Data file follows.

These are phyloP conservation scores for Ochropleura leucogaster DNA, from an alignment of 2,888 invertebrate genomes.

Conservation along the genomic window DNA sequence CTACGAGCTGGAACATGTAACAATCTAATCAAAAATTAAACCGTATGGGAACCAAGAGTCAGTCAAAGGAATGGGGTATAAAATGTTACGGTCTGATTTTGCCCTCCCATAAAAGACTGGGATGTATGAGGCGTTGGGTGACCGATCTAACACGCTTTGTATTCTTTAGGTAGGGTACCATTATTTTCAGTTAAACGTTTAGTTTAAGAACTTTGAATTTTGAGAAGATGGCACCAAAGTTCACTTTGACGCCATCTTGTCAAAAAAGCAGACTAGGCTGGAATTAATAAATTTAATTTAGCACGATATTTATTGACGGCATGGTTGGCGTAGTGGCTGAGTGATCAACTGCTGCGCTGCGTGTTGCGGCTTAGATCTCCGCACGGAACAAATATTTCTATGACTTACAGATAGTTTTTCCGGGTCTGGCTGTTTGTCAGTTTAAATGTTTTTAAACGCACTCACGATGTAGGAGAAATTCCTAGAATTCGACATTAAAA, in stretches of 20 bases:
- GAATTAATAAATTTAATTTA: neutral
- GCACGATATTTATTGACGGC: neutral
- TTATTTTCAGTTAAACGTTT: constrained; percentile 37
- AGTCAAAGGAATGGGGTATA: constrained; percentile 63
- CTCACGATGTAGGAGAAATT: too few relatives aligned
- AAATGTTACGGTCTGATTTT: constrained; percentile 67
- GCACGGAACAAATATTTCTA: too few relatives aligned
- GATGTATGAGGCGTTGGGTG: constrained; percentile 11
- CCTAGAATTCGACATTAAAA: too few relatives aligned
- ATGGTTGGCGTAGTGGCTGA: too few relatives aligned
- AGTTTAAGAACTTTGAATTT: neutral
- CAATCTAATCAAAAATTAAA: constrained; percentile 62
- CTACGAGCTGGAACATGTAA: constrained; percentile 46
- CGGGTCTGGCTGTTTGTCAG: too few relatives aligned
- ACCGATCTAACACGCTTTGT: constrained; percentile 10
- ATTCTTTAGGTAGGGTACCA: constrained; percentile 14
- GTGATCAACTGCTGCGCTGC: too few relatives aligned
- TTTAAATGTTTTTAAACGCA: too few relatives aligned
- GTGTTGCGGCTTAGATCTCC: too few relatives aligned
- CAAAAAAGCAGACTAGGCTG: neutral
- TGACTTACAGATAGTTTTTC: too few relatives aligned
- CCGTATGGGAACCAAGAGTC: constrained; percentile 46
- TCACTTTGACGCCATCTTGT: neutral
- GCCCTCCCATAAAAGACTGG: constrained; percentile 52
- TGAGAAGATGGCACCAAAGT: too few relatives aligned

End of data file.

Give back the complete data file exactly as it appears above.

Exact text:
These are phyloP conservation scores for Ochropleura leucogaster DNA, from an alignment of 2,888 invertebrate genomes.

Conservation along the genomic window DNA sequence CTACGAGCTGGAACATGTAACAATCTAATCAAAAATTAAACCGTATGGGAACCAAGAGTCAGTCAAAGGAATGGGGTATAAAATGTTACGGTCTGATTTTGCCCTCCCATAAAAGACTGGGATGTATGAGGCGTTGGGTGACCGATCTAACACGCTTTGTATTCTTTAGGTAGGGTACCATTATTTTCAGTTAAACGTTTAGTTTAAGAACTTTGAATTTTGAGAAGATGGCACCAAAGTTCACTTTGACGCCATCTTGTCAAAAAAGCAGACTAGGCTGGAATTAATAAATTTAATTTAGCACGATATTTATTGACGGCATGGTTGGCGTAGTGGCTGAGTGATCAACTGCTGCGCTGCGTGTTGCGGCTTAGATCTCCGCACGGAACAAATATTTCTATGACTTACAGATAGTTTTTCCGGGTCTGGCTGTTTGTCAGTTTAAATGTTTTTAAACGCACTCACGATGTAGGAGAAATTCCTAGAATTCGACATTAAAA, in stretches of 20 bases:
- GAATTAATAAATTTAATTTA: neutral
- GCACGATATTTATTGACGGC: neutral
- TTATTTTCAGTTAAACGTTT: constrained; percentile 37
- AGTCAAAGGAATGGGGTATA: constrained; percentile 63
- CTCACGATGTAGGAGAAATT: too few relatives aligned
- AAATGTTACGGTCTGATTTT: constrained; percentile 67
- GCACGGAACAAATATTTCTA: too few relatives aligned
- GATGTATGAGGCGTTGGGTG: constrained; percentile 11
- CCTAGAATTCGACATTAAAA: too few relatives aligned
- ATGGTTGGCGTAGTGGCTGA: too few relatives aligned
- AGTTTAAGAACTTTGAATTT: neutral
- CAATCTAATCAAAAATTAAA: constrained; percentile 62
- CTACGAGCTGGAACATGTAA: constrained; percentile 46
- CGGGTCTGGCTGTTTGTCAG: too few relatives aligned
- ACCGATCTAACACGCTTTGT: constrained; percentile 10
- ATTCTTTAGGTAGGGTACCA: constrained; percentile 14
- GTGATCAACTGCTGCGCTGC: too few relatives aligned
- TTTAAATGTTTTTAAACGCA: too few relatives aligned
- GTGTTGCGGCTTAGATCTCC: too few relatives aligned
- CAAAAAAGCAGACTAGGCTG: neutral
- TGACTTACAGATAGTTTTTC: too few relatives aligned
- CCGTATGGGAACCAAGAGTC: constrained; percentile 46
- TCACTTTGACGCCATCTTGT: neutral
- GCCCTCCCATAAAAGACTGG: constrained; percentile 52
- TGAGAAGATGGCACCAAAGT: too few relatives aligned